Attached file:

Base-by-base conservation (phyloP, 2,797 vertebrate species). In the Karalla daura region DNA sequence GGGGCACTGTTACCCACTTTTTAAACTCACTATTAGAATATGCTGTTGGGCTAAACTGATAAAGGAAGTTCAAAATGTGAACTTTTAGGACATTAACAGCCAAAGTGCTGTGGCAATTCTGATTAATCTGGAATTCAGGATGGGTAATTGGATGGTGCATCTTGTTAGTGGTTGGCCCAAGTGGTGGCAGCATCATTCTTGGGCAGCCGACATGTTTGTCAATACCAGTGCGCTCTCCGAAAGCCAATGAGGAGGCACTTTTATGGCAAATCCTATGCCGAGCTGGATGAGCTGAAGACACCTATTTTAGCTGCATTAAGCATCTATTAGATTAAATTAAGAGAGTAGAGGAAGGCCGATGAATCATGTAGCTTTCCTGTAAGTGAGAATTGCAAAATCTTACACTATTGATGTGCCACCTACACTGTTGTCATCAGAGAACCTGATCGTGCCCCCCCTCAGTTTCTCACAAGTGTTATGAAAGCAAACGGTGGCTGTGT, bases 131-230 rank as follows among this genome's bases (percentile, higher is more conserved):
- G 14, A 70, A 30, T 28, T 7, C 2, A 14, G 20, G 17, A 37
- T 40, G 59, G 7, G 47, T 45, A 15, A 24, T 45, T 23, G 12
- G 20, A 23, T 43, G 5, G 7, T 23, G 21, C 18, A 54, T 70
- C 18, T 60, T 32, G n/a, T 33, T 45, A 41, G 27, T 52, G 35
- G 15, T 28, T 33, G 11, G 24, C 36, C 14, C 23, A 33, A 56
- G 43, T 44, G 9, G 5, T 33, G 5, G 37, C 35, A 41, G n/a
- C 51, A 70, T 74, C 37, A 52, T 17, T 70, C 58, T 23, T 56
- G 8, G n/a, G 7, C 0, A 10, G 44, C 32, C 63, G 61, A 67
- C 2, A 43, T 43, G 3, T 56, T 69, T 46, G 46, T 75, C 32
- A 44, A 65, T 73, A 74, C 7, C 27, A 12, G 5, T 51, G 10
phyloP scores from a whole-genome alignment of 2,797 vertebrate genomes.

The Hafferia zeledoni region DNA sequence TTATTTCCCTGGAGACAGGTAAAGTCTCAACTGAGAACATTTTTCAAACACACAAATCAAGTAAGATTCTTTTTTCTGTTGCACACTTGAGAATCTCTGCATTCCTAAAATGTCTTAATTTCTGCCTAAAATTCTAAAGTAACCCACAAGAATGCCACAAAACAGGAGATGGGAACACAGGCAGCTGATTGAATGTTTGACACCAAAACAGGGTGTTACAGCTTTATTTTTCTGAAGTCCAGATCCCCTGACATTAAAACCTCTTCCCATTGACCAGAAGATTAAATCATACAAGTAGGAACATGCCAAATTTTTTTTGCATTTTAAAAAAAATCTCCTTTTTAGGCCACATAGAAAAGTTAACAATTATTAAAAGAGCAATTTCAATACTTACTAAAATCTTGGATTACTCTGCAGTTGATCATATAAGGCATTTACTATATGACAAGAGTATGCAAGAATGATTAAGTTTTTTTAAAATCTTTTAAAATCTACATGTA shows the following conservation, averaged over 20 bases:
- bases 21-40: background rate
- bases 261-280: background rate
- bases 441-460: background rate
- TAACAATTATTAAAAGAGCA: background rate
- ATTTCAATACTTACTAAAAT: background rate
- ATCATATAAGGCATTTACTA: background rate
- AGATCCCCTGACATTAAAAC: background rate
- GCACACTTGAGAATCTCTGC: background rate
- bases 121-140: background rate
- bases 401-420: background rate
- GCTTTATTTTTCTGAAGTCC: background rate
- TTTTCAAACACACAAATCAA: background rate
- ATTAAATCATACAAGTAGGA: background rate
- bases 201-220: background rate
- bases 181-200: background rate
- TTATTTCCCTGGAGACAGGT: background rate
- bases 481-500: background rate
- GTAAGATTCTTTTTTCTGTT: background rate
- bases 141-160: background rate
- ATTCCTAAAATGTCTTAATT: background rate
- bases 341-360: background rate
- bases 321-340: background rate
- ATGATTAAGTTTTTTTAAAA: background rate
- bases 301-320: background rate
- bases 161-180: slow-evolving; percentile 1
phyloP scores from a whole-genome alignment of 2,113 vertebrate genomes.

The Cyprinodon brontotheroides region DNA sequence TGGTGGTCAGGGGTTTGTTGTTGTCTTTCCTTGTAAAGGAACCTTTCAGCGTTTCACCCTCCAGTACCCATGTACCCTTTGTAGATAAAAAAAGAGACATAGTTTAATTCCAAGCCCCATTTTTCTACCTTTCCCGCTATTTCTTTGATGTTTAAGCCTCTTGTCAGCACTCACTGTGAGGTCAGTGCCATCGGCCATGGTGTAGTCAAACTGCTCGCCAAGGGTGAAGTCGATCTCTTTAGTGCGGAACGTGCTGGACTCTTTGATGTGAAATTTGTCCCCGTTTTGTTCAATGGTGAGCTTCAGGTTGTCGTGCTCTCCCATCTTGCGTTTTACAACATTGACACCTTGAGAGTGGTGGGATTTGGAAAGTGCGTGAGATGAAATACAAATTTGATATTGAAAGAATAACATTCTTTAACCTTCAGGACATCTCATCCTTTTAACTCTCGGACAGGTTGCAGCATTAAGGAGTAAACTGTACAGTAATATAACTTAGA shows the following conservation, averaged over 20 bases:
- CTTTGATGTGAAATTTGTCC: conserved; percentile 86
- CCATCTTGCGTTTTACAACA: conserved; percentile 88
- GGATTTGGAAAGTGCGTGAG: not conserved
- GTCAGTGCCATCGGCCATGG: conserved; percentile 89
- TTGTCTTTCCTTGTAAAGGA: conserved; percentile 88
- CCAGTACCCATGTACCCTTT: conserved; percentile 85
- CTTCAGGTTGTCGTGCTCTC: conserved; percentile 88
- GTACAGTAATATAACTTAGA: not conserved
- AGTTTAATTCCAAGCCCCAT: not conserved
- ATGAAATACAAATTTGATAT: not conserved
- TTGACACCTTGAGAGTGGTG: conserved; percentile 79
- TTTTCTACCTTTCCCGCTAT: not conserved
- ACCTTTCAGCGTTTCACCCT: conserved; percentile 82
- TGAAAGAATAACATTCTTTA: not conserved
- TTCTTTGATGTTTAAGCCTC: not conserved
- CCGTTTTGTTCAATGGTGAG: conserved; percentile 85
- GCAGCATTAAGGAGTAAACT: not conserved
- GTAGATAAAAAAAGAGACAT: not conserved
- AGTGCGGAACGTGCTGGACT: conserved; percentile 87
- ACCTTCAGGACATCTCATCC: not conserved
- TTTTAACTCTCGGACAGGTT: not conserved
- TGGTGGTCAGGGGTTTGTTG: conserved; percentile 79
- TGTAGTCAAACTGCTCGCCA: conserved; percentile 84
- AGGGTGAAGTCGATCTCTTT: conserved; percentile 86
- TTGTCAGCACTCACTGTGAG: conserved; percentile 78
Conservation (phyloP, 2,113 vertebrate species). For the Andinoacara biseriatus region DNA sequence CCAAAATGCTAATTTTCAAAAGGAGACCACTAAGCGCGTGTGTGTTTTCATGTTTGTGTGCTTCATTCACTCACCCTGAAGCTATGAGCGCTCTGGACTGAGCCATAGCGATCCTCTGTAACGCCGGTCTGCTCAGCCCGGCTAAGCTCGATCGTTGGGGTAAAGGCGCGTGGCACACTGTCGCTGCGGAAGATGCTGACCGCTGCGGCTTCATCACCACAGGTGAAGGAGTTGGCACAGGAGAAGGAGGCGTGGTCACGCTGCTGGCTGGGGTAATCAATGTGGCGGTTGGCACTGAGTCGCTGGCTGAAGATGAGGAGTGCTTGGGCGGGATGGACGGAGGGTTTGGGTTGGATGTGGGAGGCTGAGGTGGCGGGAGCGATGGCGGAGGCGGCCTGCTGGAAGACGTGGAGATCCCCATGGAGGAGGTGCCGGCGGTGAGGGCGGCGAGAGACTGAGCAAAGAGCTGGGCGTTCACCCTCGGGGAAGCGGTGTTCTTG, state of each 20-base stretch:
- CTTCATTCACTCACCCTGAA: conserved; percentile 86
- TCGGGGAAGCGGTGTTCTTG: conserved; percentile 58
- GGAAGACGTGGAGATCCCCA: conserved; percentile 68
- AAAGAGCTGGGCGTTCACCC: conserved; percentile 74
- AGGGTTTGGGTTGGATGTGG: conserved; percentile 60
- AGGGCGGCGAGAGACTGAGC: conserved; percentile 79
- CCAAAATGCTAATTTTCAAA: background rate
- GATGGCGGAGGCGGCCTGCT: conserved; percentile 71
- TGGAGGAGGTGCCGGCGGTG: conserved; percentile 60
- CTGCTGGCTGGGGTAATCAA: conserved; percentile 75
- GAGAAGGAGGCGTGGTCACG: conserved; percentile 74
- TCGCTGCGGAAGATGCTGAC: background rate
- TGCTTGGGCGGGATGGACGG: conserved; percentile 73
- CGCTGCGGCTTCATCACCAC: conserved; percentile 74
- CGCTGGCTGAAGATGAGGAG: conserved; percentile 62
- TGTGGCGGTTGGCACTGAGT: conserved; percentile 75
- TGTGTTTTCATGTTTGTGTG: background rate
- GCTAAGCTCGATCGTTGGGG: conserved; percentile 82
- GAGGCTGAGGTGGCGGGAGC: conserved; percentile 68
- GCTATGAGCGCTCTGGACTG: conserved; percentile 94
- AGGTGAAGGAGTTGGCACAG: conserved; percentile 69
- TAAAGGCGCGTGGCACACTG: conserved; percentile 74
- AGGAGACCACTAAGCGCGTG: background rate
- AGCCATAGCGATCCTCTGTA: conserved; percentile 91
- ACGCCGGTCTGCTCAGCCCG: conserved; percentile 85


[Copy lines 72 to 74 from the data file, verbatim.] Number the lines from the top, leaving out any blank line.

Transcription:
- AGGGCGGCGAGAGACTGAGC: conserved; percentile 79
- CCAAAATGCTAATTTTCAAA: background rate
- GATGGCGGAGGCGGCCTGCT: conserved; percentile 71